Limits...
Resolving Intra- and Inter-Molecular Structure with Non-Contact Atomic Force Microscopy.

Jarvis SP - Int J Mol Sci (2015)

Bottom Line: In this review, some of the landmark results related to attaining intramolecular resolution with non-contact atomic force microscopy (NC-AFM) are summarised before focussing on recent reports probing molecular assemblies where apparent intermolecular features have been observed.Several groups have now highlighted the critical role that flexure in the tip-sample junction plays in producing the exceptionally sharp images of both intra- and apparent inter-molecular structure.In the latter case, the features have been identified as imaging artefacts, rather than real intermolecular bonds.

View Article: PubMed Central - PubMed

Affiliation: School of Physics & Astronomy, University of Nottingham, Nottingham NG7 2RD, UK. Samuel.Jarvis@nottingham.ac.uk.

ABSTRACT
A major challenge in molecular investigations at surfaces has been to image individual molecules, and the assemblies they form, with single-bond resolution. Scanning probe microscopy, with its exceptionally high resolution, is ideally suited to this goal. With the introduction of methods exploiting molecularly-terminated tips, where the apex of the probe is, for example, terminated with a single CO, Xe or H2 molecule, scanning probe methods can now achieve higher resolution than ever before. In this review, some of the landmark results related to attaining intramolecular resolution with non-contact atomic force microscopy (NC-AFM) are summarised before focussing on recent reports probing molecular assemblies where apparent intermolecular features have been observed. Several groups have now highlighted the critical role that flexure in the tip-sample junction plays in producing the exceptionally sharp images of both intra- and apparent inter-molecular structure. In the latter case, the features have been identified as imaging artefacts, rather than real intermolecular bonds. This review discusses the potential for NC-AFM to provide exceptional resolution of supramolecular assemblies stabilised via a variety of intermolecular forces and highlights the potential challenges and pitfalls involved in interpreting bonding interactions.

No MeSH data available.


Related in: MedlinePlus

Intermolecular artefacts in hydrogen bonded assemblies. (A) First ever observation of apparent intermolecular bonds using scanning probe microscopy (SPM) observed via the STHM technique (reprinted with permission from [58], copyright 2010 by the American Chemical Society); (B) CO-mediated NC-AFM image of 8-hydroxyquinoline (8-hq) assembly exhibiting features in the locations of hydrogen bonding (from [61], reprinted with permission from AAAS) shown with simulated data (bottom right) [59]; (C) NC-AFM image revealing apparent intermolecular features in hydrogen bonded assemblies of NTCDI [40] also shown with simulated data confirming the apparent nature of the intermolecular features [59]; (D) Schematic of the flexible tip model used to simulate images of artificial intermolecular bonding [59]; (E) Experimental and simualted NC-AFM images of a PTCDA island shown with the simulated CO probe position [59]; (F) Experimental and simulated NC-AFM images of hydrogen bonded bis(para-pyridyl)acetylene (BPPA) molecules revealing apparent intermolecular bonds even where none are present (see red arrow) (reprinted with permission from [62], copyright 2014 by the American Physical Society); (G) NC-AFM image of apparent halogen bonding between the Fluorine atoms (see pink arrows in zoom of area marked with a yellow box) of three BPEPE-F18 (fluoro-substituted phenyleneethynylene) molecules (reprinted with permission from [63], copyright 2015 by the American Chemical Society). All figures from [59] reprinted with permission, copyright 2014 by the American Physical Society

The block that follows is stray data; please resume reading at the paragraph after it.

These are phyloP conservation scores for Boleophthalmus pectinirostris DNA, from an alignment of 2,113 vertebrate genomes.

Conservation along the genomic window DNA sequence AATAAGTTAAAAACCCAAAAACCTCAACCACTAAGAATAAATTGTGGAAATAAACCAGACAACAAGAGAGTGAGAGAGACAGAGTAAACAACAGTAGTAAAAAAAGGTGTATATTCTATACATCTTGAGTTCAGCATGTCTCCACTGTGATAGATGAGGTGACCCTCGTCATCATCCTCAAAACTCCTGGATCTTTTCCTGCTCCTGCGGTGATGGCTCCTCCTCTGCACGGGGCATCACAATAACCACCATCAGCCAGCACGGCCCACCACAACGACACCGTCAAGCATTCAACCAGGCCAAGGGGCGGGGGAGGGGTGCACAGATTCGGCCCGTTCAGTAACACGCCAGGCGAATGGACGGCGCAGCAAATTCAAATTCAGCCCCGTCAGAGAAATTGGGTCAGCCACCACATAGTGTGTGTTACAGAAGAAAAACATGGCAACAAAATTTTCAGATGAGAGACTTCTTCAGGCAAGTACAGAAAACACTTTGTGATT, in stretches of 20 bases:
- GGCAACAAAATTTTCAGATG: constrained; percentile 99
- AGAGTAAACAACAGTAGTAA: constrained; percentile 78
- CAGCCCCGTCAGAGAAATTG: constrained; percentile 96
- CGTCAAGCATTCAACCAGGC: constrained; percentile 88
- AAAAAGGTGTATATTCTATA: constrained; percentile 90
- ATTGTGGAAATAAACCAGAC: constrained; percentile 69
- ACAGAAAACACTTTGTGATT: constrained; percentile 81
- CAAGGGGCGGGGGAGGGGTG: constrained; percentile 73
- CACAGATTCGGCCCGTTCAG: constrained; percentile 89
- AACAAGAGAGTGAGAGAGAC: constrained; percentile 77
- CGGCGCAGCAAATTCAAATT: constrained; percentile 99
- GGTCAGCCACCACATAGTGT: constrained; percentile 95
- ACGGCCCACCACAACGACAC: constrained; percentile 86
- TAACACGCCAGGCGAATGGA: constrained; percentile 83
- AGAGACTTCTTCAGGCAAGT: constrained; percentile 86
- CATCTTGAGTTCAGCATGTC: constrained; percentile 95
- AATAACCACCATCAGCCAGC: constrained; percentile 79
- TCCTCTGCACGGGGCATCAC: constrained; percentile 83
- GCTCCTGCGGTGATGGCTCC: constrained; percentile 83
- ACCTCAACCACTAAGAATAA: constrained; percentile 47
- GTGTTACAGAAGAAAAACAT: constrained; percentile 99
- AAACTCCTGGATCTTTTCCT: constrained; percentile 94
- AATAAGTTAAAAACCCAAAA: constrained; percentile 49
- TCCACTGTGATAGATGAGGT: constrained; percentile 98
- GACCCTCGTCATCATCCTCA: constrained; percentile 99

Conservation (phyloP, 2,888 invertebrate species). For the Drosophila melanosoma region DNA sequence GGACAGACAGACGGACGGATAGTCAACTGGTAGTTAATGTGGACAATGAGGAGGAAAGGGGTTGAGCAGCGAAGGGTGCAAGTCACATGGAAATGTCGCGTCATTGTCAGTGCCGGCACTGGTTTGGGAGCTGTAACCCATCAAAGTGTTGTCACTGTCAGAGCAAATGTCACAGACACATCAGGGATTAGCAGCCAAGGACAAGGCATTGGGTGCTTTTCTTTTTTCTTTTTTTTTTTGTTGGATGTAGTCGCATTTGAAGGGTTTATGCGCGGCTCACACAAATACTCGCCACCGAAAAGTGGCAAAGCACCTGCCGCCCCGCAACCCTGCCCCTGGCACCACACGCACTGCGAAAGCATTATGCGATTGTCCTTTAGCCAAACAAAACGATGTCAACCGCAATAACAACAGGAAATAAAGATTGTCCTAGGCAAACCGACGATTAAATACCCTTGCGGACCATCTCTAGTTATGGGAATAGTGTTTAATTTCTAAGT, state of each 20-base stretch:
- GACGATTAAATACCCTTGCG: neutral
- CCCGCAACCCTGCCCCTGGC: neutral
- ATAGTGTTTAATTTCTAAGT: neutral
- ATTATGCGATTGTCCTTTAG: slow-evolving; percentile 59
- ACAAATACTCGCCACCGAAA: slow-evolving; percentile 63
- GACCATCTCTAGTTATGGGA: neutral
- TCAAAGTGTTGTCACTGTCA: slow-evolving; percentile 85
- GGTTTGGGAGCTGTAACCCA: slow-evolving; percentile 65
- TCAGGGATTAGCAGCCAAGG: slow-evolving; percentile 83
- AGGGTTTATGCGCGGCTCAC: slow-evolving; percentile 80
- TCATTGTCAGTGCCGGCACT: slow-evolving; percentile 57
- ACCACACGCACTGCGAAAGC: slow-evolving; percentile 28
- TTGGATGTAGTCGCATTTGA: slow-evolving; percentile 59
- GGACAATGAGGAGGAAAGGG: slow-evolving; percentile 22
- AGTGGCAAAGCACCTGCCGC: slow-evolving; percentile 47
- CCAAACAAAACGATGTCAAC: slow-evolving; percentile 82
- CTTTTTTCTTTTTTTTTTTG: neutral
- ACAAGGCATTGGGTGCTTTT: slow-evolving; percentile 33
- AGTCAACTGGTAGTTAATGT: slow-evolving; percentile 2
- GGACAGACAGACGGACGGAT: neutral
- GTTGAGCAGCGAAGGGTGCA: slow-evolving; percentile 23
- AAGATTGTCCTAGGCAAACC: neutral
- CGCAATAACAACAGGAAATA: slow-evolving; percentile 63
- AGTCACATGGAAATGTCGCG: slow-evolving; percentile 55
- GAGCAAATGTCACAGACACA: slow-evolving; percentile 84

© Copyright Policy
Related In: Results  -  Collection

License
getmorefigures.php?uid=PMC4581333&req=5

ijms-16-19936-f003: Intermolecular artefacts in hydrogen bonded assemblies. (A) First ever observation of apparent intermolecular bonds using scanning probe microscopy (SPM) observed via the STHM technique (reprinted with permission from [58], copyright 2010 by the American Chemical Society); (B) CO-mediated NC-AFM image of 8-hydroxyquinoline (8-hq) assembly exhibiting features in the locations of hydrogen bonding (from [61], reprinted with permission from AAAS) shown with simulated data (bottom right) [59]; (C) NC-AFM image revealing apparent intermolecular features in hydrogen bonded assemblies of NTCDI [40] also shown with simulated data confirming the apparent nature of the intermolecular features [59]; (D) Schematic of the flexible tip model used to simulate images of artificial intermolecular bonding [59]; (E) Experimental and simualted NC-AFM images of a PTCDA island shown with the simulated CO probe position [59]; (F) Experimental and simulated NC-AFM images of hydrogen bonded bis(para-pyridyl)acetylene (BPPA) molecules revealing apparent intermolecular bonds even where none are present (see red arrow) (reprinted with permission from [62], copyright 2014 by the American Physical Society); (G) NC-AFM image of apparent halogen bonding between the Fluorine atoms (see pink arrows in zoom of area marked with a yellow box) of three BPEPE-F18 (fluoro-substituted phenyleneethynylene) molecules (reprinted with permission from [63], copyright 2015 by the American Chemical Society). All figures from [59] reprinted with permission, copyright 2014 by the American Physical Society

Mentions: The first SPM images of apparent intermolecular bonding were observed by Weiss et al. using the STHM technique on the herringbone phase of PTCDA on Au(111) [58] where both the internal bond structure of the molecule and sharp features extending across regions of intermolecular bonding were observed, as shown in Figure 3A. Later, it was shown that a variety of molecular terminations could achieve the same resolution [17], each resolving exceptionally-sharp features between the individual PTCDA molecules. Although for many years, the true origin of the observed contrast remained unclear, the molecular tip was assumed to mediate the interaction, somehow acting as a transducer, modulating the observed tunnel current signal via either Pauli repulsion or longer range electrostatic forces [16,17,58]. Similar to the results described below, through an elegant model incorporating flexible molecularly-terminated tips and a numerical model for the tunnelling process through the mediating molecule, it has been recently shown that the observed intermolecular features are a direct consequence of the flexible tip geometry [59,60].